Drawing Strength from Cancer Survivors
Amalia Rigoni of Olympia Fields thought life was going well until she was diagnosed with breast cancer. Under the mentorship of a breast cancer survivor, combined with world-class treatment from experts at the University of Chicago Medicine Comprehensive Cancer Center (UCCCC), she faced her disease with courage and determination.
She would later use her experience to help others overcome the shock and confusion of a cancer diagnosis.
Dodging a Bullet
In 2000, Amalia noticed a thickening in her right breast, but her mammogram results appeared normal. She still felt something was wrong, so she sought advice from the medical director at the insurance company where she worked. He advised her to insist on undergoing a fine-needle aspiration biopsy to investigate the suspicious tissue.
“As someone who worked in health insurance, I was used to advocating for people; now it was my turn,” she said.
This time, Amalia got an answer. At 42, she had advanced breast cancer. Although the news changed her world instantly, she felt she had dodged a bullet. She wondered what would have happened if the cancer was not discovered. While she was still reeling from the news, she received a call from Joyce, her brother’s coworker and a breast cancer survivor, who offered support during her journey.
Amalia had many decisions to make, so she sought a second opinion from the UCCCC. Seeing that a team of multidisciplinary specialists discussed her case, she knew she was in good hands.
“As scared as I was in the beginning about breast cancer, when I got to the [UCCCC], it was like the weight was lifted off my shoulders,” Amalia recalled. She had surgery to remove the tumor and 10 cancerous lymph nodes. She also underwent chemotherapy and radiation therapy, followed by anti-estrogen therapy.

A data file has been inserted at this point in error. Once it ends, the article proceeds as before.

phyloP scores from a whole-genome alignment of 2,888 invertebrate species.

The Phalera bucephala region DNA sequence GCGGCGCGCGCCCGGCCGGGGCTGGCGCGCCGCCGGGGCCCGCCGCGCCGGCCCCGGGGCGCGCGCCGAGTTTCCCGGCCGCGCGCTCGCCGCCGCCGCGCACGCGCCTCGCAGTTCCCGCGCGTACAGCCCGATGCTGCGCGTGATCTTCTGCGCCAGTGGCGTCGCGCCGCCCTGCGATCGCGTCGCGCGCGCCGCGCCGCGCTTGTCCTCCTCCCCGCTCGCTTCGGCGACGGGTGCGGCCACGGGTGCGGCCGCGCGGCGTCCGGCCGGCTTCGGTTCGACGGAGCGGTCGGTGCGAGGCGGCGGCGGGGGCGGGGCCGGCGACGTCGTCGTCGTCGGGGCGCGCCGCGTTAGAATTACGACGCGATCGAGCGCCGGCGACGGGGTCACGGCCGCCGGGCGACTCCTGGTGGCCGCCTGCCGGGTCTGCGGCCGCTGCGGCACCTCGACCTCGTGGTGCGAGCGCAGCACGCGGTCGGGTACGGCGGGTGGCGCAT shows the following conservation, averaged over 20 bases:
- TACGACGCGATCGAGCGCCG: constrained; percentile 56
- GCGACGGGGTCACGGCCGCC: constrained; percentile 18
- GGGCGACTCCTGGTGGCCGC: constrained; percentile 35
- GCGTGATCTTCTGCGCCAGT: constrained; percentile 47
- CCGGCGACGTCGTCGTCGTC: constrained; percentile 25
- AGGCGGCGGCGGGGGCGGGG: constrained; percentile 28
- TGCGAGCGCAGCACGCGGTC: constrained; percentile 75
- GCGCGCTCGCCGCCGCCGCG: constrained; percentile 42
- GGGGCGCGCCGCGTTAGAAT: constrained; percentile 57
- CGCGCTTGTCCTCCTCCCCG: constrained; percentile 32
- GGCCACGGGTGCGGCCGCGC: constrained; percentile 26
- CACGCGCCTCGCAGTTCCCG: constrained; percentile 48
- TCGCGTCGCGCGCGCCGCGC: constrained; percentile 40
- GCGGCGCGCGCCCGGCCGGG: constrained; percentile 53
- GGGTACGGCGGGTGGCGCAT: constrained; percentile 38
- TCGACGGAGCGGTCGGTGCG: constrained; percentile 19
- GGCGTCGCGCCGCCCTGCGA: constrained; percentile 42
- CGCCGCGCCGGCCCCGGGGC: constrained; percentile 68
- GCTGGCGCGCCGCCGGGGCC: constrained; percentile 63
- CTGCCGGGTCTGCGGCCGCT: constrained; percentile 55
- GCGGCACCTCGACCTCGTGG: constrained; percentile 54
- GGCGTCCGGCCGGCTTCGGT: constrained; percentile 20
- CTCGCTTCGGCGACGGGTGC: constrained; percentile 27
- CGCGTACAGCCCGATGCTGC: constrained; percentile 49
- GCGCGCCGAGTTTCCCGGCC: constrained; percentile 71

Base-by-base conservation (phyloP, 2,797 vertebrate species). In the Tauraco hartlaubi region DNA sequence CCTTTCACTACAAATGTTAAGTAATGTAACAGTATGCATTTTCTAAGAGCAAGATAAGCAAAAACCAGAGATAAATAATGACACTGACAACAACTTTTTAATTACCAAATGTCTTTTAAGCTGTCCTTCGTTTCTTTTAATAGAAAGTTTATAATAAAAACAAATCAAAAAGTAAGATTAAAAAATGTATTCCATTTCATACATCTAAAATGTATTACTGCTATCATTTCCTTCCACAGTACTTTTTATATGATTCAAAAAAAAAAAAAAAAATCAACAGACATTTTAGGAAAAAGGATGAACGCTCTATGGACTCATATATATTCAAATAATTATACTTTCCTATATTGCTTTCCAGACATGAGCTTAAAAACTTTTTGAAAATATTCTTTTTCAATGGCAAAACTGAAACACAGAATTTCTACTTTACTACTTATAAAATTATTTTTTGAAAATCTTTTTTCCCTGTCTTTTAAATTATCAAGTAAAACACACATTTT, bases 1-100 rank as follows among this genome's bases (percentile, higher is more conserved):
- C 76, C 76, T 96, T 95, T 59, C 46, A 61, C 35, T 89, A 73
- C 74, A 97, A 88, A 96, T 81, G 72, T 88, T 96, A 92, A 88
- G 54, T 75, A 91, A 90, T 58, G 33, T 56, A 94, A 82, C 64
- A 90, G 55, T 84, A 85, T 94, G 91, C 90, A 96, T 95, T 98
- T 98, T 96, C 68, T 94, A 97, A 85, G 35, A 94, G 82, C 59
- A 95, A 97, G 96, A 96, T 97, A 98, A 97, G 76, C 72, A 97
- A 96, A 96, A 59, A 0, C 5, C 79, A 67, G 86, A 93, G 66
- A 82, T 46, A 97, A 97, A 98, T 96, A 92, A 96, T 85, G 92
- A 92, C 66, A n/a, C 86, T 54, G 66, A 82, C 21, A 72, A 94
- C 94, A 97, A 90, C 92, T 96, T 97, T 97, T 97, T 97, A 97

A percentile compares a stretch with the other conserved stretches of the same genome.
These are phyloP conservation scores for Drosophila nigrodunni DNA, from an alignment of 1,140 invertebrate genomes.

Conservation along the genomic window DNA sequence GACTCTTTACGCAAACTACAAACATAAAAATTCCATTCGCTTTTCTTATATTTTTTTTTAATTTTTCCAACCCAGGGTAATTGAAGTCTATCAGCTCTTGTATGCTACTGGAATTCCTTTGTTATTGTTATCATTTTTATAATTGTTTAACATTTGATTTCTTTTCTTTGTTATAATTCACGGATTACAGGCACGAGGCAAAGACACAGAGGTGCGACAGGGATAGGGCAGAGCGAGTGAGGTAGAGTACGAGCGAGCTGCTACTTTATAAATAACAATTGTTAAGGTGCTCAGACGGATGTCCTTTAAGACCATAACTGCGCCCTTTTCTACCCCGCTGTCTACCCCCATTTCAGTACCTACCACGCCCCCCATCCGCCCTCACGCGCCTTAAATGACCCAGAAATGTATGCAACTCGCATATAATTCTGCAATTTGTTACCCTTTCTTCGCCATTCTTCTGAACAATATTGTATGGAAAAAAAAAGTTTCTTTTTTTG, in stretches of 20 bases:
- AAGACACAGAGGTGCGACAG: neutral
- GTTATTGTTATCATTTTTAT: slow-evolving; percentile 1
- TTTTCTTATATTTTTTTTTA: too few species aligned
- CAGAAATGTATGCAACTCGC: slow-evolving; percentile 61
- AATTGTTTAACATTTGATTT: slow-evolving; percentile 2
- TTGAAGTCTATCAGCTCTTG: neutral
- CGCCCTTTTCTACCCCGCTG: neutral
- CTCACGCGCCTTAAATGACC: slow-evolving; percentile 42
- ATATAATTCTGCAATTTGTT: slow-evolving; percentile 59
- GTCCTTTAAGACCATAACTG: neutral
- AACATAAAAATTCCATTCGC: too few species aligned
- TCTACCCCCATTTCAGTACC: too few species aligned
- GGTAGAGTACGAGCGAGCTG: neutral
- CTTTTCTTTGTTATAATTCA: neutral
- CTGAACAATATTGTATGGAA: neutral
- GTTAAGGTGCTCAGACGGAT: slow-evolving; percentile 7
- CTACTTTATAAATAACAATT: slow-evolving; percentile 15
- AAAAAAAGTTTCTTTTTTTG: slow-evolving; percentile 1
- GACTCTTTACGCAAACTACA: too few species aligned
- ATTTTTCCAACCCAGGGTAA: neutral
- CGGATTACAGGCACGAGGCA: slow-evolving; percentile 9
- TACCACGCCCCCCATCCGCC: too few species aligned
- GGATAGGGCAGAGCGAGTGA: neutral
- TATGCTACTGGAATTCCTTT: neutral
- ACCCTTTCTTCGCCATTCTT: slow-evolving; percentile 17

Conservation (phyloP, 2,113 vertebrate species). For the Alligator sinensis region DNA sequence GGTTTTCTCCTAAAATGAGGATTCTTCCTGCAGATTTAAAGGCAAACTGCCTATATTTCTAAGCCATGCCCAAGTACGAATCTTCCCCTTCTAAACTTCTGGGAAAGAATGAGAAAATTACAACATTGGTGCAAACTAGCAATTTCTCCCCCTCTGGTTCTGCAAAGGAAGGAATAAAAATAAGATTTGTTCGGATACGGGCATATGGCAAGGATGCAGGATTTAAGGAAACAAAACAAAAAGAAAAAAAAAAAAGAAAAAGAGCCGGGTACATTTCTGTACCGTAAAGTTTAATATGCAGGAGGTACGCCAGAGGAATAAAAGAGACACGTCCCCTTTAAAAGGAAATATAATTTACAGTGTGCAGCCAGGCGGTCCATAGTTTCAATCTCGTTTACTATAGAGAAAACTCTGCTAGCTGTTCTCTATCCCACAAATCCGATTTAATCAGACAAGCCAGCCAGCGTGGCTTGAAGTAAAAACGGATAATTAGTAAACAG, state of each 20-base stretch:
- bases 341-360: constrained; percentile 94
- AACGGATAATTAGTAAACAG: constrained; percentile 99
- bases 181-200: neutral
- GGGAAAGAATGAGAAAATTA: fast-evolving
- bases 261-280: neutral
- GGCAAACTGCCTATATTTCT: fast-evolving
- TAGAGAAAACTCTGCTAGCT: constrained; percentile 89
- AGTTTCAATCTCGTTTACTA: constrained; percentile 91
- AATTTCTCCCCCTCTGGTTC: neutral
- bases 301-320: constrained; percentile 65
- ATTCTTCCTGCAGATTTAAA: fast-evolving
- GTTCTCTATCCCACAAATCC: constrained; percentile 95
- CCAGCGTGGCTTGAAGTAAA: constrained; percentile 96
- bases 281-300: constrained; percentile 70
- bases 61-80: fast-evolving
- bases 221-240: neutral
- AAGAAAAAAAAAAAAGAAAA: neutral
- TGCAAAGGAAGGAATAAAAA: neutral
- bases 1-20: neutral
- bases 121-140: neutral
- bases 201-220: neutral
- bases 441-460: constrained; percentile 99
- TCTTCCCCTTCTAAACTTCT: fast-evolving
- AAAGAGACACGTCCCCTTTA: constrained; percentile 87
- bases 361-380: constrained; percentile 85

Thirteen years later, Amalia is still cancer-free.
“Amalia is a shining example of a young patient with high-risk cancer who was treated aggressively and has done great,” said Nora Jaskowiak, MD, associate professor of surgery, who cared for Amalia, along with Gini Fleming, MD, professor of medicine. “She beat a poor prognosis.”
Amalia said she was able to get through breast cancer because of Joyce, her doctors, her loved ones, and other survivors. She became passionate about helping women realize that a diagnosis of breast cancer is not an automatic “death sentence.” In 2003, she joined the Y-ME National Breast Cancer Organization as a bilingual outreach educator and hotline coordinator.
“Having the support of other survivors often helps cancer patients process the emotions and navigate through the health system,” Amalia said. “My experiences with the thousands of women I have spoken with on the hotline and met in person have helped me understand that advocacy is the best weapon we have to fight this disease until a cure is found.”